From the 15th century and earlier (and also today within the fields of statistics and metaphysics) individual meant "indivisible", typically describing any numerically singular thing, but sometimes meaning "a person". From the 17th century on, individual indicates separateness, as in individualism.
Although individuality and individualism are commonly considered to mature with age/time and experience/wealth, a sane adult human being is usually considered by the state as an "individual person" in law, even if the person denies individual culpability ("I followed instructions"). An individual person is accountable for their actions/decisions/instructions, subject to prosecution in both national and international law, from the time that they have reached age of majority, often though not always more or less coinciding with the granting of voting rights, tax and military duties/ individual right to bear arms (protected only under certain constitutions). In line with hierarchy, ultimate individual human reward for success and responsibility for failure is nonetheless found at the top of human society.
in American law:
The Merriam-Webster's Dictionary of Law states: A "natural person" is "A human being as distinguished from person (as a corporation) created by operation of law. A 1910 legal dictionary states: "Individual: As a noun, this term denotes a single person as distinguished from a group or class, and also, very commonly, a private or natural person as distinguished from a partnership, corporation, or association."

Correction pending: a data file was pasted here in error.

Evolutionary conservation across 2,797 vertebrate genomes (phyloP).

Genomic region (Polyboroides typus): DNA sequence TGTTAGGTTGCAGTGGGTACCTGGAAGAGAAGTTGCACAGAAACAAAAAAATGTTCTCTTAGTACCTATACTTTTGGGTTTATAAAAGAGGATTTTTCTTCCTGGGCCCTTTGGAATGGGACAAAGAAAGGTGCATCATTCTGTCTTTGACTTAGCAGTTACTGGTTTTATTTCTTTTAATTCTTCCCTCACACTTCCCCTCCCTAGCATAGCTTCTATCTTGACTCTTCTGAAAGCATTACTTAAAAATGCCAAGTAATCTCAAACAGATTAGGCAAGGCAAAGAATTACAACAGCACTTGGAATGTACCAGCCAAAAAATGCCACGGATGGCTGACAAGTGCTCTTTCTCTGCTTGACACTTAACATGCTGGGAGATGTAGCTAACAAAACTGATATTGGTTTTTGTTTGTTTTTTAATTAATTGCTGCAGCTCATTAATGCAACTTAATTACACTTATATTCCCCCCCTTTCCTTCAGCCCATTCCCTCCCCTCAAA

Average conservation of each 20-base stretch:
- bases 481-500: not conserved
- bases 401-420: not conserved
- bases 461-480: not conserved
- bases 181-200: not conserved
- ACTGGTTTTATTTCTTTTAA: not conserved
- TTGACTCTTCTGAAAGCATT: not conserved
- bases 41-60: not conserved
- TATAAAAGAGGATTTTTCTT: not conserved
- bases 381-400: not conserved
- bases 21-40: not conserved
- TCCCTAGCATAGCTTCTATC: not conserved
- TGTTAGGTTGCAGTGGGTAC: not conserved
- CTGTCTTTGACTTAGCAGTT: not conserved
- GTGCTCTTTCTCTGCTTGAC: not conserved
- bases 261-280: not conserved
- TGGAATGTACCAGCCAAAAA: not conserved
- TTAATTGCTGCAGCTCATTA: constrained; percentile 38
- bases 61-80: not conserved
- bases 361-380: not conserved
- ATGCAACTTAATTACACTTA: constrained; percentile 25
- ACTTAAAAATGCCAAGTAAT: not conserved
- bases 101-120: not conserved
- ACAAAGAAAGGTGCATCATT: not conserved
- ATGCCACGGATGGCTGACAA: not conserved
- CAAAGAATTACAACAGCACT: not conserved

Early empiricists such as Ibn Tufail in early 12th century Islamic Spain, and John Locke in late 17th century England, introduced the idea of the individual as a tabula rasa ("blank slate"), shaped from birth by experience and education. This ties into the idea of the liberty and rights of the individual, society as a social contract between rational individuals, and the beginnings of individualism as a doctrine.
Georg Wilhelm Friedrich Hegel regarded history as the gradual evolution of Mind as it tests its own concepts against the external world. Each time the mind applies its concepts to the world, the concept is revealed to be only partly true, within a certain context; thus the mind continually revises these incomplete concepts so as to reflect a fuller reality (commonly known as the process of thesis, antithesis, and synthesis). The individual comes to rise above his or her own particular viewpoint, and grasps that he or she is a part of a greater whole insofar as he or she is bound to family, a social context, and/or a political order.